Having a baby by using a sperm donor means that you will conceive using the sperm of a man you may or may not know, but who isn’t your life partner.
If you are in the unfortunate position of not being able to conceive a child with your own partner, there might be other options open to you such as adoption or indeed sperm donation. If you can’t or don’t want to adopt a child, then sperm donation is another method of creating a much longed for child.
Before making the decision to go ahead with sperm donation, it is necessary to sit down with your partner and talk about how you and they feel about the procedure. It may be that counselling will help you to make the decision, or by reading information and forums available through the internet.
If you are a couple in a heterosexual relationship, your partner will have to accept that biologically the child isn’t his. Although it is the nurturing and caring about the child that makes a father; it might be difficult for some men to accept that they are not genetically connected. Women too, must accept that the sperm that created their child was from a donor and not from her partner.
If you decide to go ahead with sperm donation, you must then make the decision whether or not to have the procedure carried out in a clinic, or by inseminating yourself at home. The sperm donors available in clinics have been thoroughly vetted, through a battery of various tests in order that the clinic can be sure the sperm they produce is healthy and of good quality.
If you feel the clinic route is not for you, you can of course ask a man you know to become a donor, or search online on one of the many donor websites for someone who is willing to donate their sperm to you. This is a cheaper and less clinical method of finding a donor, but you should still ask the man to have at least the basic tests carried out to ensure he isn’t carrying any genetic diseases or illness.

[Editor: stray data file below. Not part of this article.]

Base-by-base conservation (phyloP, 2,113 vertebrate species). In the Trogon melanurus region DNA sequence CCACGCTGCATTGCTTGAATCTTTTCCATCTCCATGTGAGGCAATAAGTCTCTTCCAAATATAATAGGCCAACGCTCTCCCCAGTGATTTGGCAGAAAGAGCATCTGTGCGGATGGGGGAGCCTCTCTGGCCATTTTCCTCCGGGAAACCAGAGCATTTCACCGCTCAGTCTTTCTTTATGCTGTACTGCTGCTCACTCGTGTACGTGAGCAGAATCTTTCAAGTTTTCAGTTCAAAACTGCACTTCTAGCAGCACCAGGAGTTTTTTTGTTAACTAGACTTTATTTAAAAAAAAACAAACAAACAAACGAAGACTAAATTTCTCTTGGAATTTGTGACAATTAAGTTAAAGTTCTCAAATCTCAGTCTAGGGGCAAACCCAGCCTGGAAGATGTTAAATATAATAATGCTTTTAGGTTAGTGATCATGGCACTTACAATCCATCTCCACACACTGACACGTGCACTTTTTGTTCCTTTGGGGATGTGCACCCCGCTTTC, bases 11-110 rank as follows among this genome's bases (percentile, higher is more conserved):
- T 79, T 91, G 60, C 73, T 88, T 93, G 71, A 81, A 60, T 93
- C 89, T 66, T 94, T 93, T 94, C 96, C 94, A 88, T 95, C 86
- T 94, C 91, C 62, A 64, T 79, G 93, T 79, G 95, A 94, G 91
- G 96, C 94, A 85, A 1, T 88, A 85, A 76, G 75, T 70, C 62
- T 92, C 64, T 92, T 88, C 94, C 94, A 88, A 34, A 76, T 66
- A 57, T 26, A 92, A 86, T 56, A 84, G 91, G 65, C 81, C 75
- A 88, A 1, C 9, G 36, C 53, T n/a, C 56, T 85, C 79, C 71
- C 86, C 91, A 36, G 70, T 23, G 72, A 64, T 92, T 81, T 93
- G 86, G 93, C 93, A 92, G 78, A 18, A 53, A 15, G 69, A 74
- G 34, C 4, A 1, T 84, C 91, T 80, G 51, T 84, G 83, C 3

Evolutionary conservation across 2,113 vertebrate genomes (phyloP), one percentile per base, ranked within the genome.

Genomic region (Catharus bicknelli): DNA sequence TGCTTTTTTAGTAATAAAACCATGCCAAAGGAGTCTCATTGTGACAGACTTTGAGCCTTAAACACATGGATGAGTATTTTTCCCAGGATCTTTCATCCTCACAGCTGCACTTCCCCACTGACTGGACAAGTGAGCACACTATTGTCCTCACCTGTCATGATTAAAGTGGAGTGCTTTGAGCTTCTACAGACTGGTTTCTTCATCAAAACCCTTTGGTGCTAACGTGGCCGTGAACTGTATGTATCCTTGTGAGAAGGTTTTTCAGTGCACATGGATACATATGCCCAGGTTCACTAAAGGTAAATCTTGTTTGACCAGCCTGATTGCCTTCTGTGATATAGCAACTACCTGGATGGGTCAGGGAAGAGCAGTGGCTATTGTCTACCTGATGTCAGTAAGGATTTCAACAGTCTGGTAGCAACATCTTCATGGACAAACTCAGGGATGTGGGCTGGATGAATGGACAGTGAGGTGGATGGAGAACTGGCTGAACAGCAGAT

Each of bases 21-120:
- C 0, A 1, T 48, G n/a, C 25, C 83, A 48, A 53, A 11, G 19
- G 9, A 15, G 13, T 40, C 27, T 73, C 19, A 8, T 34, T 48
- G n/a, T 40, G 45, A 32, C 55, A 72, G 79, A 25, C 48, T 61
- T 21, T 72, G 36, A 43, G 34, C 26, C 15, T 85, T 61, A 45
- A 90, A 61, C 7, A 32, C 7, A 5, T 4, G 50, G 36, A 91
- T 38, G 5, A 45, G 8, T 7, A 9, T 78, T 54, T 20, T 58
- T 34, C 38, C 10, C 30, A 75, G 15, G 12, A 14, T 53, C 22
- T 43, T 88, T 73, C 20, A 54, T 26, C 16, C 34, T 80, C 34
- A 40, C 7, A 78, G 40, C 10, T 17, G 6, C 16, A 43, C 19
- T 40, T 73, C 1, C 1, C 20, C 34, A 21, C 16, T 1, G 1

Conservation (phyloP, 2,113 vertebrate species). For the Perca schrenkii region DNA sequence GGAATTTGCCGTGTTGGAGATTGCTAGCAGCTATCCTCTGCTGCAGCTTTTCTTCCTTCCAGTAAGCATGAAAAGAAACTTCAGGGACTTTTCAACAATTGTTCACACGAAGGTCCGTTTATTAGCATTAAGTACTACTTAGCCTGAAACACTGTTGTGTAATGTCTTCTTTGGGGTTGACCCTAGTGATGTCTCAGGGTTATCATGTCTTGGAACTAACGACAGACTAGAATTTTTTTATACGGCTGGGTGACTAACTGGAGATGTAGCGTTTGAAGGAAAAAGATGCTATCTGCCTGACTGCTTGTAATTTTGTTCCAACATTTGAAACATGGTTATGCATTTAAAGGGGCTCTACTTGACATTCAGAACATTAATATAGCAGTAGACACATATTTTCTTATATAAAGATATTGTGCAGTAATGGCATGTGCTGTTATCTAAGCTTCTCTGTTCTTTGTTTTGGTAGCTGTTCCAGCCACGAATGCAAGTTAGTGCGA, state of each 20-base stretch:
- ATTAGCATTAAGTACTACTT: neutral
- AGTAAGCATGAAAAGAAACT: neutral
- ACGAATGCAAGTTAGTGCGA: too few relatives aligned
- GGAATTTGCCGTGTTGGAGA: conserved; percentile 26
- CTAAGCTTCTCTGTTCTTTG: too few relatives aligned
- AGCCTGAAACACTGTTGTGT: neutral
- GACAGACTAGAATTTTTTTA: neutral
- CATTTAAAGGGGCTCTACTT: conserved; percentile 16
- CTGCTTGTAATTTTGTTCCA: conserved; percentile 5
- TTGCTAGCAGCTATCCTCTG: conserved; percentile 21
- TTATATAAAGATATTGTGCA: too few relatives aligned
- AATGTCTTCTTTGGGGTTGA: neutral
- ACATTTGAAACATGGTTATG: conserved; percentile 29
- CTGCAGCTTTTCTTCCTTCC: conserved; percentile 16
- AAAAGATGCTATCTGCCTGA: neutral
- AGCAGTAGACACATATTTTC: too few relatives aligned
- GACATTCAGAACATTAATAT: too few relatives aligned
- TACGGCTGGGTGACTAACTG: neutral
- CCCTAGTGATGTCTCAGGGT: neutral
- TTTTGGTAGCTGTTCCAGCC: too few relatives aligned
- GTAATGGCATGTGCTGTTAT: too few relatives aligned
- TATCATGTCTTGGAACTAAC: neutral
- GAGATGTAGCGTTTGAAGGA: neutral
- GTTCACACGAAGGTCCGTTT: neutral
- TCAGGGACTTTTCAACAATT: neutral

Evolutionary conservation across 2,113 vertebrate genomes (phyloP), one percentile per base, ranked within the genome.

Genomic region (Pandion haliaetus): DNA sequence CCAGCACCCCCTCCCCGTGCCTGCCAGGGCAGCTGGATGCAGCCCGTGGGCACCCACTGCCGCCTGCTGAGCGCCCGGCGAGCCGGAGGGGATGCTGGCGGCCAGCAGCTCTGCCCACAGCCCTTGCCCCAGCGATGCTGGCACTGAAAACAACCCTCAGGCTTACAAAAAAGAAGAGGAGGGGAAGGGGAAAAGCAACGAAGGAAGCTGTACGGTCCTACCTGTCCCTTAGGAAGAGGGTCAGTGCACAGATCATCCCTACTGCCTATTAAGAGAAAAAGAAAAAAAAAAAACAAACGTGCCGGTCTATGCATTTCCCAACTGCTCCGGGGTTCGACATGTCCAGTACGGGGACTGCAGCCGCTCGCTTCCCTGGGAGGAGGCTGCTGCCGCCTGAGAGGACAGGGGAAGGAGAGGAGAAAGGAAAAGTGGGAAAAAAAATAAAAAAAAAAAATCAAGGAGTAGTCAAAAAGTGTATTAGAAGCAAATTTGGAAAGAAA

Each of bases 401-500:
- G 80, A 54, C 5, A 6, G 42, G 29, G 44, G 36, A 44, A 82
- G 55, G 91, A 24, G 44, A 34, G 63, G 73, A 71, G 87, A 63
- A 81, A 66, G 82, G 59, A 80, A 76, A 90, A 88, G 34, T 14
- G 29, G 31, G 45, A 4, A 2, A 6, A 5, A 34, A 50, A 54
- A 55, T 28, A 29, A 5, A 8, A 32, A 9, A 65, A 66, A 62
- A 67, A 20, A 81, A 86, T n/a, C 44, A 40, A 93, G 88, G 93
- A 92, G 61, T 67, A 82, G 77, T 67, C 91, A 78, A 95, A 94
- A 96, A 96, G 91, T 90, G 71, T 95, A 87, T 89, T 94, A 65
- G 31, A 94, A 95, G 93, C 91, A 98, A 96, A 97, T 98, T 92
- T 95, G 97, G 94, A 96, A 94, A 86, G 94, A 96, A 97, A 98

The Donor Conception Network in the UK is a website especially for families who have used, or are thinking about, sperm or egg donation and are seeking advice and support. The website covers useful information such as making your decision, telling family and friends and letting a child know how they were conceived.
Donors from clinics don’t have any right to anonymity in the UK. When a donor child is 18 they can apply for the information the clinic have about the donor and this could lead to the donor being traced in the future. However not all donor children are particularly interested, read this article by donor child, Lucy McDonald. As Lucy points out she has no connection with her biological father and has no desire to get to know him.
Donors cannot be made to pay child support or any other payments towards a child, unless it was conceived by sexual intercourse. This makes the donor the legal father and he can be held responsible for any child he produces.
Single women and lesbian couples might want a donor who is involved in their child’s life. Co-parenting is becoming more and more popular in the UK and the United States, especially with gay men who want children, but they don’t have a partner, or their partners don’t want to become parents.
There is a lot to think about before using a sperm donor. Talk it over with family and friends and seek professional advice if you need to and seek out as much information as you can from the internet.